There are only two ways writers can fail to communicate: They either fail to make the reader understand the story, or they fail to understand it themselves. One way to guard against either sounds like “show, don’t tell”, but it’s a little different: Depict key information physically, whether shown or summarized, but not just in dialogue or by making claims about abstract concepts.
Po Bronson & Ashley Merryman’s book Nurture Shock describes an experiment to determine whether violent television shows made kindergartners act more violent. Psychologists observed the playtime behavior of children who had watched different types of television shows. They counted the number of times each child showed antisocial behavior, physical or verbal.
They found that children who watched violent TV shows acted a little more aggressive. But kids who watched educational TV shows acted a lot more aggressive.
They concluded that the kids didn’t put the events together as a story with causal connections. If they watched an episode of a cartoon where the main character acts aggressively through most of the show and then learns to act better at the very end―a common plot in educational TV―then the kids spent most of their time acting like that character acted most of the time. When kids see the character bully the other characters, the bully is having more fun than the rest of the kids, so the children imitate the bully, not the other characters. On seeing the bully apologize at the end, the kids don’t go back and retroactively change how they interpreted her earlier behavior. Kids weren’t learning what the writers wanted them to learn, because they didn’t understand the story the writers wanted to tell.
The psychologists didn’t say, but I suspect it may be partly because the writers told the crucial parts in dialogue, without showing change. Sure, the bully may say she’s sorry. But all you see is the bully being mean, then doing something spectacularly mean, then not being mean anymore. Can a 4-year-old be blamed for not realizing anything important happened there? Or your 20-something-year-old reader, for that matter?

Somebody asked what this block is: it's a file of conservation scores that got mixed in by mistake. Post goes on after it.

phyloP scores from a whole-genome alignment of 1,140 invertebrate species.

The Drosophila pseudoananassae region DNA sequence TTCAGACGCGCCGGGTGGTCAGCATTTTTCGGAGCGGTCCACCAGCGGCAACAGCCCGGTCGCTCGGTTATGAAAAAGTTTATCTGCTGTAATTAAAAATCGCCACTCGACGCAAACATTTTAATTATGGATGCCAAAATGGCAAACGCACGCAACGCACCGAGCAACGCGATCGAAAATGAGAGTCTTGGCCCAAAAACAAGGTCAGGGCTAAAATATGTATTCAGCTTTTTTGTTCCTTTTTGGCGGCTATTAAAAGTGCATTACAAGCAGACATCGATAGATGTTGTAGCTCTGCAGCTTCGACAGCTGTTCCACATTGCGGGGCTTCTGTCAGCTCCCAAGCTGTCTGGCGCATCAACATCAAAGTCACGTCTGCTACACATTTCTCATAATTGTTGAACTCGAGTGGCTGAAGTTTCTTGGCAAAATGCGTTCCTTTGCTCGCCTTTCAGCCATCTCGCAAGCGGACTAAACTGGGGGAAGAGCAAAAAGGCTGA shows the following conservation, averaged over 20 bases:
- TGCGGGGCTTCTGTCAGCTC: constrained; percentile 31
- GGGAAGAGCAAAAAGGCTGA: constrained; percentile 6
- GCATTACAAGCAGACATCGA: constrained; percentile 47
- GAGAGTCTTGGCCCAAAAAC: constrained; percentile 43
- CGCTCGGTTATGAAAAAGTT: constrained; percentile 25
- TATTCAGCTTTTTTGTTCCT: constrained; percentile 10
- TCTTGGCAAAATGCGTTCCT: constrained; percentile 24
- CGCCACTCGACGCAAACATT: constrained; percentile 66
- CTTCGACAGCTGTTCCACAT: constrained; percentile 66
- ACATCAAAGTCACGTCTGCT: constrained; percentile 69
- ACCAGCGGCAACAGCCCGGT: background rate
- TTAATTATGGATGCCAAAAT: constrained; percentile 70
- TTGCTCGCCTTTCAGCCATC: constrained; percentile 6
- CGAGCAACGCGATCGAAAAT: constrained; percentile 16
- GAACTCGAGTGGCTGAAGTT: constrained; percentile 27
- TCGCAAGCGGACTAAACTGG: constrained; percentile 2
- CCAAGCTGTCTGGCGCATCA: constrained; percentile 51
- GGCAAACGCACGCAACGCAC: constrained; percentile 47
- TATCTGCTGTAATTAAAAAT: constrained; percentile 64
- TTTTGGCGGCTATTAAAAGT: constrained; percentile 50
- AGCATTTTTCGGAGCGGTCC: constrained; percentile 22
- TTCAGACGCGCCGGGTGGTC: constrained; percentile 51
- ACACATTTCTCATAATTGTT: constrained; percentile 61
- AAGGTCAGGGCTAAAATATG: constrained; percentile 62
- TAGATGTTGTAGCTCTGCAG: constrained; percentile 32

Readers don’t get the message the writer wants to convey when the writer tells one story, but accidentally shows another. For instance, the writers of Superman, Batman, and the other superhero shows and comics of my youth probably didn’t realize that they were teaching me to kill.
Violent solutions have an appealing simplicity and effectiveness. If I’d been president in 1962, I doubt we would’ve gotten through the Cuban missile crisis so successfully. If I’d been a black man in Mississippi in the 1960s, it’s hard to imagine how I could’ve gotten through the decade without getting a rifle and starting to shoot white people.
The allure of violence is widespread. Most political discourse in America doesn’t make sense if you imagine it’s intended to convince people of one view or another. It makes more sense if you assume that the only solution anyone on either side really believes in is to kill everybody on the other side.
Yet all through my youth I was carefully sheltered from violence—more so than my parent’s generation was, who read EC comics and watched war movie after war movie, and were often encouraged by their parents to solve their differences with each other with their fists; and more than the present generation, which has probably seen more gore and violence on TV and in video games by the age of ten than I had when I graduated high school. Instead of John Wayne or Team Fortress 2, we had Batman, Spiderman, He-Man, and other do-gooders who fought bloodless battles with the same villains over and over again. Didn’t this teach us that killing isn’t the answer?